Across the harbour from the AWI Campus (Klußmannstraße 1), a new technical centre for polar and marine research is being erected. In the near future, it’s where the Alfred Wegener Institute will test and develop new equipment for use in the polar regions and the deep sea.
The new building will be located along the marina; its elongated façade with clean-cut edges and dark brown brick cladding will connect the office and workshop areas with the large preparation bay and the high-bay storage area. This creates a unity of design, whereby the technical centre can be perceived as a large sculpture.
The communications and break rooms will face the marina, creating a vibrant dialogue between Bremerhaven’s citizens and AWI staff. On the ground floor, a glass façade made of industrial glass allows a glimpse of scientific operations in some areas.
At the new technical centre, researchers and engineers will be able to test and develop e.g. ice-core drills in a 15-metre-tall tower, or to assess the reliability of measuring equipment at extremely low temperatures; for this purpose, the building will include cold chambers with temperatures down to -80 °C and a testing basin filled with seawater. These tests are important for preparing expeditions, since the measuring instruments to be used must withstand extreme conditions and function reliably in the most remote regions of the Earth – for example, for use in the Antarctic and Arctic deep sea at a pressure of over 500 bar. Over a long period of time without service or maintenance, they have to be capable of autonomously recording data and to subsequently transmit or store the data gathered.
There will also be a container storage area for expedition preparation, where some of the containers will be visible behind industrial glass, offering insights into the use of ports and harbours (“Geestemünde….”). Thanks to a 20-metric-ton crane, it will be possible to directly transport containers from the external storage area to the preparation bay, where they can be packed for expeditions before beginning their voyage to the Antarctic or Arctic – Expedition Tomorrow.
The story behind the centre’s namesake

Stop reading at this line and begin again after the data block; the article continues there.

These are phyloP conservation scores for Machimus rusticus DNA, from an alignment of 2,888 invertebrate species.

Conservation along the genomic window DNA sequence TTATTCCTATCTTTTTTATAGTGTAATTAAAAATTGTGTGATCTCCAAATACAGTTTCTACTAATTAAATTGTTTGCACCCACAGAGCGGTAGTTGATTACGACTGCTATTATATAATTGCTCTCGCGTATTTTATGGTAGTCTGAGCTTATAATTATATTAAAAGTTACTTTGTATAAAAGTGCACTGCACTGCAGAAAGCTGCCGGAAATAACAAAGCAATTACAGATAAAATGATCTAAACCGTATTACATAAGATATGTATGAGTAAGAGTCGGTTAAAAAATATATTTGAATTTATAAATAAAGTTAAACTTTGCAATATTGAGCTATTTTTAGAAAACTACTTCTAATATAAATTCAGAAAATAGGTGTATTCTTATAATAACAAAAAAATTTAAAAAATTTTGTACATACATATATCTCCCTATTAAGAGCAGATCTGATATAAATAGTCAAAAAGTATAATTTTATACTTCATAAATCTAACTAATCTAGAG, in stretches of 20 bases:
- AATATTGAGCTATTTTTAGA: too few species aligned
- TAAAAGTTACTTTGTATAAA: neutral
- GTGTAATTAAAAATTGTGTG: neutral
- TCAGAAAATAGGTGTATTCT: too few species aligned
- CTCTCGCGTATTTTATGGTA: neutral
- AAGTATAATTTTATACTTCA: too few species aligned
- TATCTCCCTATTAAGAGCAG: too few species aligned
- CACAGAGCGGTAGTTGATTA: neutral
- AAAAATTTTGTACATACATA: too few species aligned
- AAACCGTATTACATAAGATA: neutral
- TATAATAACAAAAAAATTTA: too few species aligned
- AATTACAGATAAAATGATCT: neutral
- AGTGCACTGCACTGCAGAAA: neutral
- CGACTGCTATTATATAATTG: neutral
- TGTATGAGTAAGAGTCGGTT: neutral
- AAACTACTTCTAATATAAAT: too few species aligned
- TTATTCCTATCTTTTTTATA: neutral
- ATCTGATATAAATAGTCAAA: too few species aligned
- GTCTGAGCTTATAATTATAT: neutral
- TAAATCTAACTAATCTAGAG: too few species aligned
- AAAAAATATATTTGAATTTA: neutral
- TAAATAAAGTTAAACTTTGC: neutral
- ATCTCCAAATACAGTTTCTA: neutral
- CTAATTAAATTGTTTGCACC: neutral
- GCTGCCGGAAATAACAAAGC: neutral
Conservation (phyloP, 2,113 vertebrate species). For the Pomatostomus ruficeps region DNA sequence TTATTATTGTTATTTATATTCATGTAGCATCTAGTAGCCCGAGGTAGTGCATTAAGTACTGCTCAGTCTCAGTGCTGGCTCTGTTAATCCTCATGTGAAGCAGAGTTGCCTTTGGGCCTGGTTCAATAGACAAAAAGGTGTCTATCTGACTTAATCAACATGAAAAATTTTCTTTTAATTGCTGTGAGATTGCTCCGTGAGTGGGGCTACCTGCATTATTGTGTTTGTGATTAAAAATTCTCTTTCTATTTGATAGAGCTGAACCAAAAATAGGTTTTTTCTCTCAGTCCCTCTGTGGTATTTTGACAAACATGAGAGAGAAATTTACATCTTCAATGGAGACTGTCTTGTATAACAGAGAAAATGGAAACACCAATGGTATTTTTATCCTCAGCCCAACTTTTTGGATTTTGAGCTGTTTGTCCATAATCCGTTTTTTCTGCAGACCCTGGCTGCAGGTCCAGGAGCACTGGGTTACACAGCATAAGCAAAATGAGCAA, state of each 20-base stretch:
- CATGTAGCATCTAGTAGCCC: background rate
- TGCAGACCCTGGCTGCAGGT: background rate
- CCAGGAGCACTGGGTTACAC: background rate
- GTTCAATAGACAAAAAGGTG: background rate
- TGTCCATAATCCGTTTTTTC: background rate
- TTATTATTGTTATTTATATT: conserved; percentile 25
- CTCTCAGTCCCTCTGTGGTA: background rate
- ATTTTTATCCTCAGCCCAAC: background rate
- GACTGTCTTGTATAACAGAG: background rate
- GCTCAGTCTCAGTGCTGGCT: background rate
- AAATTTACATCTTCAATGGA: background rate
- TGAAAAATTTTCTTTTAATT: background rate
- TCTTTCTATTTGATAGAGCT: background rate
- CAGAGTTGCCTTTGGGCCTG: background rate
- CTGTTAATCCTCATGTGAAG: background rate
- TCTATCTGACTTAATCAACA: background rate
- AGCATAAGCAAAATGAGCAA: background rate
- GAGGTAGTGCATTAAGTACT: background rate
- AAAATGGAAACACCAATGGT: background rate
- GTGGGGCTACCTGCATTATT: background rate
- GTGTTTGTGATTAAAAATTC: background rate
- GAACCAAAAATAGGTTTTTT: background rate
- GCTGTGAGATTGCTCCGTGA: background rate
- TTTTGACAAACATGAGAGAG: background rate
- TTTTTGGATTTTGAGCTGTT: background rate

Support and technical staff have a proud history in German research; many of them have dedicated their lives to the noble pursuit of new knowledge. A 22-year-old man from Greenland chose to dedicate his life to supporting the great Alfred Wegener on his research expeditions to the Arctic.
“...and make sure that one watch is set aside for Rasmus, who will be accompanying us.”
Alfred Wegener, 6 October 1930
Rasmus Willumsen from Ukkusissat was one of the Greenlanders who provided support on Wegener’s ill-fated 1930 expedition. To resupply his colleagues at the overwintering station “Eismitte”, Wegener took 15 dog sledges, Dr Fritz Lowe and 13 Greenlanders with him, including the young Willumsen. But as weather conditions steadily worsened, everyone except for Wegener, Lowe and Willumsen was forced to turn back. Despite the adverse conditions, the three finally reached "Eismitte", where they delivered the desperately needed provisions and equipment. Wegener was aware that there wouldn’t be enough provisions at the station for all of the men; accordingly, after just two days of rest, he and Willumsen began the return trek to their other base of operations, the "Weststation". He left Lowe, who had suffered frostbite, behind at "Eismitte" to recover.
On the way back, Wegener died, most likely from a heart attack caused by overexertion due to the still extremely difficult conditions. When his body was discovered six months later, the rescue team found Wegener fully clothed, lying on a reindeer hide, and enclosed in two sleeping bag cases, sewn together: Willumsen had buried him with great care, dignity and respect. After Wegener’s death, Willumsen’s soon followed, though we’ll never know exactly how or when he passed, since the search party was unable to find his body.